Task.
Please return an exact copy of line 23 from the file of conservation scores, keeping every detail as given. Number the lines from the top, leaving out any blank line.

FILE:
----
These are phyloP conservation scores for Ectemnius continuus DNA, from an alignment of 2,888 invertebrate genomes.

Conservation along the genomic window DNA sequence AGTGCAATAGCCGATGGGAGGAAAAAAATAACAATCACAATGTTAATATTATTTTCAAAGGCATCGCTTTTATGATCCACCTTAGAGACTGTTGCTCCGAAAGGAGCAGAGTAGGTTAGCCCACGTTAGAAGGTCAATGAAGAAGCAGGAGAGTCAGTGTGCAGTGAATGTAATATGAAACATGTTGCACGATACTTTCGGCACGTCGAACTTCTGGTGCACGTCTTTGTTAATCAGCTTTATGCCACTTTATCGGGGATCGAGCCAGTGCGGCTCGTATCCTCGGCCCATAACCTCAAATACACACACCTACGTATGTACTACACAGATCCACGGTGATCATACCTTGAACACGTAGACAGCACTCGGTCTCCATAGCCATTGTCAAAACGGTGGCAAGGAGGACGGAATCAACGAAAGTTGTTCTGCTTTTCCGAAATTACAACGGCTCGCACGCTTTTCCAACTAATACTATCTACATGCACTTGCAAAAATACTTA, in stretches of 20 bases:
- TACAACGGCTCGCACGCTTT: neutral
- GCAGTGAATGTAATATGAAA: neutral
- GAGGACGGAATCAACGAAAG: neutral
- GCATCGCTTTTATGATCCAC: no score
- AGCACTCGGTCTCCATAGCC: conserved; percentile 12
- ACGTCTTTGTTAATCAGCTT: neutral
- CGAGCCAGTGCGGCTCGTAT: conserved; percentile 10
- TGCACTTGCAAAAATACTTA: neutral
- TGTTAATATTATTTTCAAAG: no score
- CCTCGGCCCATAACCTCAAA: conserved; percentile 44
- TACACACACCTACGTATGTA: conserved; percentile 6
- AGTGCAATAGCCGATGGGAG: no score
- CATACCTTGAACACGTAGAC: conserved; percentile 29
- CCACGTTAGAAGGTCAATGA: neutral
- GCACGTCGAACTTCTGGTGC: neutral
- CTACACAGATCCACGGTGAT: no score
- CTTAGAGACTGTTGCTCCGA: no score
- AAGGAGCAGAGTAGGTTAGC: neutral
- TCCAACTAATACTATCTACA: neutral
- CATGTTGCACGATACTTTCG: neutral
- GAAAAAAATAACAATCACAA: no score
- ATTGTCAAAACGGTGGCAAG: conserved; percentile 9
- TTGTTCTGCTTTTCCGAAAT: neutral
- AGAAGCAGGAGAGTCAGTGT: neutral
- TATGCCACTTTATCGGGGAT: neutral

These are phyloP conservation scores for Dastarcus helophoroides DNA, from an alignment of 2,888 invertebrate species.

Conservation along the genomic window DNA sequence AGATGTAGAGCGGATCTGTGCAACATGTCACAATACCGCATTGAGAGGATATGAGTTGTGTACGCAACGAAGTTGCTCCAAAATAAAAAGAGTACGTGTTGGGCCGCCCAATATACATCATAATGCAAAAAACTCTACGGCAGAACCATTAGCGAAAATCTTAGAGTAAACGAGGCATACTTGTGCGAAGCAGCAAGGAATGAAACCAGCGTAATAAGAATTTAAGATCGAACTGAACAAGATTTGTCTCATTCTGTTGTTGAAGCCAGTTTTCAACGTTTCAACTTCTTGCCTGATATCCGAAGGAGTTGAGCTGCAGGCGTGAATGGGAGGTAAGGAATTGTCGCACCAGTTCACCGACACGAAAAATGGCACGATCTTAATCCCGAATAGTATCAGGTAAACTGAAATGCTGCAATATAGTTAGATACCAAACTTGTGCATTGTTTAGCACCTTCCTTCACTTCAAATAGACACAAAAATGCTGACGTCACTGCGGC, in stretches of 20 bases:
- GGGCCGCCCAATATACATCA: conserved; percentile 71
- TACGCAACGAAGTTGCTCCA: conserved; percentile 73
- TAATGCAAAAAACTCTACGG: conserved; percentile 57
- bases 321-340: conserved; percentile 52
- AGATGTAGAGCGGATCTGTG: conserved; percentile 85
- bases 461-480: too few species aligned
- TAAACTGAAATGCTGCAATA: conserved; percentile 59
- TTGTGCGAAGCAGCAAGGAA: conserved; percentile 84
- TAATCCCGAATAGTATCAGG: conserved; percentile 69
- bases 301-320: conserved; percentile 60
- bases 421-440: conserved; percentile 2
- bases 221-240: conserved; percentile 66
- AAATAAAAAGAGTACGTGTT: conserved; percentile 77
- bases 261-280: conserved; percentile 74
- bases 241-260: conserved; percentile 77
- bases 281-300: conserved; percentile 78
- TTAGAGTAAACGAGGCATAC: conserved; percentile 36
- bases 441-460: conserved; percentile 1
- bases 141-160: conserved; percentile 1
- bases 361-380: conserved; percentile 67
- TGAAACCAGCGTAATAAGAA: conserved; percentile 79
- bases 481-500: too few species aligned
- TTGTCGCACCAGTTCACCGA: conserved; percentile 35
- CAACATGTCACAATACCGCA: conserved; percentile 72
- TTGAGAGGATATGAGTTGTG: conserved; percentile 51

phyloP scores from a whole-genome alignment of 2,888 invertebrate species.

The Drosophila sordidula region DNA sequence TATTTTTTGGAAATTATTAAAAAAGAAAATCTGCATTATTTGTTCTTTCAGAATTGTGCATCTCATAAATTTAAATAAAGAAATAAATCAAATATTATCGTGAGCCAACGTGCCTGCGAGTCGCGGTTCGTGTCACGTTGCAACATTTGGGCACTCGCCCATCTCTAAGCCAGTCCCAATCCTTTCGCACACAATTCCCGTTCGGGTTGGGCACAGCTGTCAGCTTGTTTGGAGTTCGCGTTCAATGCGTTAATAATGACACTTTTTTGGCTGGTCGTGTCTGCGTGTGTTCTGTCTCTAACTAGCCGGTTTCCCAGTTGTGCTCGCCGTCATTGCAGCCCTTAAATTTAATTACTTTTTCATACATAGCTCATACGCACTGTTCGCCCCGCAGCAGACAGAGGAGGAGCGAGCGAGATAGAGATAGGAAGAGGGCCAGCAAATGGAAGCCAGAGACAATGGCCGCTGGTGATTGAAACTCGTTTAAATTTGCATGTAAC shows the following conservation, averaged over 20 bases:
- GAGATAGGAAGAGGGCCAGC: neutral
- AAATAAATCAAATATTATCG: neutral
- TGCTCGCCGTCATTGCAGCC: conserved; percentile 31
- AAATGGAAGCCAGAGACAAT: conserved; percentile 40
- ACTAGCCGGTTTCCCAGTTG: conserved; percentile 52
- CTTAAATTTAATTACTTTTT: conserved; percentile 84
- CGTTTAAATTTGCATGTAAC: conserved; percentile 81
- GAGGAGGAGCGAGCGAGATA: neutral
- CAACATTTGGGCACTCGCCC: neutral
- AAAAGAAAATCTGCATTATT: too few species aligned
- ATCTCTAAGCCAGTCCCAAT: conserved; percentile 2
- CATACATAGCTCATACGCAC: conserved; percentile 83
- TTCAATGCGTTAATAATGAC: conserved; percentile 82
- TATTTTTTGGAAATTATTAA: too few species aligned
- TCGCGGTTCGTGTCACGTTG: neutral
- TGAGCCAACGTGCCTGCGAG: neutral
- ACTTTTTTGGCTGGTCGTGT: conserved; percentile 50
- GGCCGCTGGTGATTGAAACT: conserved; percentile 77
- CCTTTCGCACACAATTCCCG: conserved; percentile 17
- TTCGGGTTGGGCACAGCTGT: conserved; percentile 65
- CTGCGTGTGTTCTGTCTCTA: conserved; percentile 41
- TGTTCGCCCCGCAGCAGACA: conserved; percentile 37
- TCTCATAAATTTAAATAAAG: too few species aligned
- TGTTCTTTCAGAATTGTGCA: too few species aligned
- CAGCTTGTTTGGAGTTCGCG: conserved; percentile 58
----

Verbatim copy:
- GAAAAAAATAACAATCACAA: no score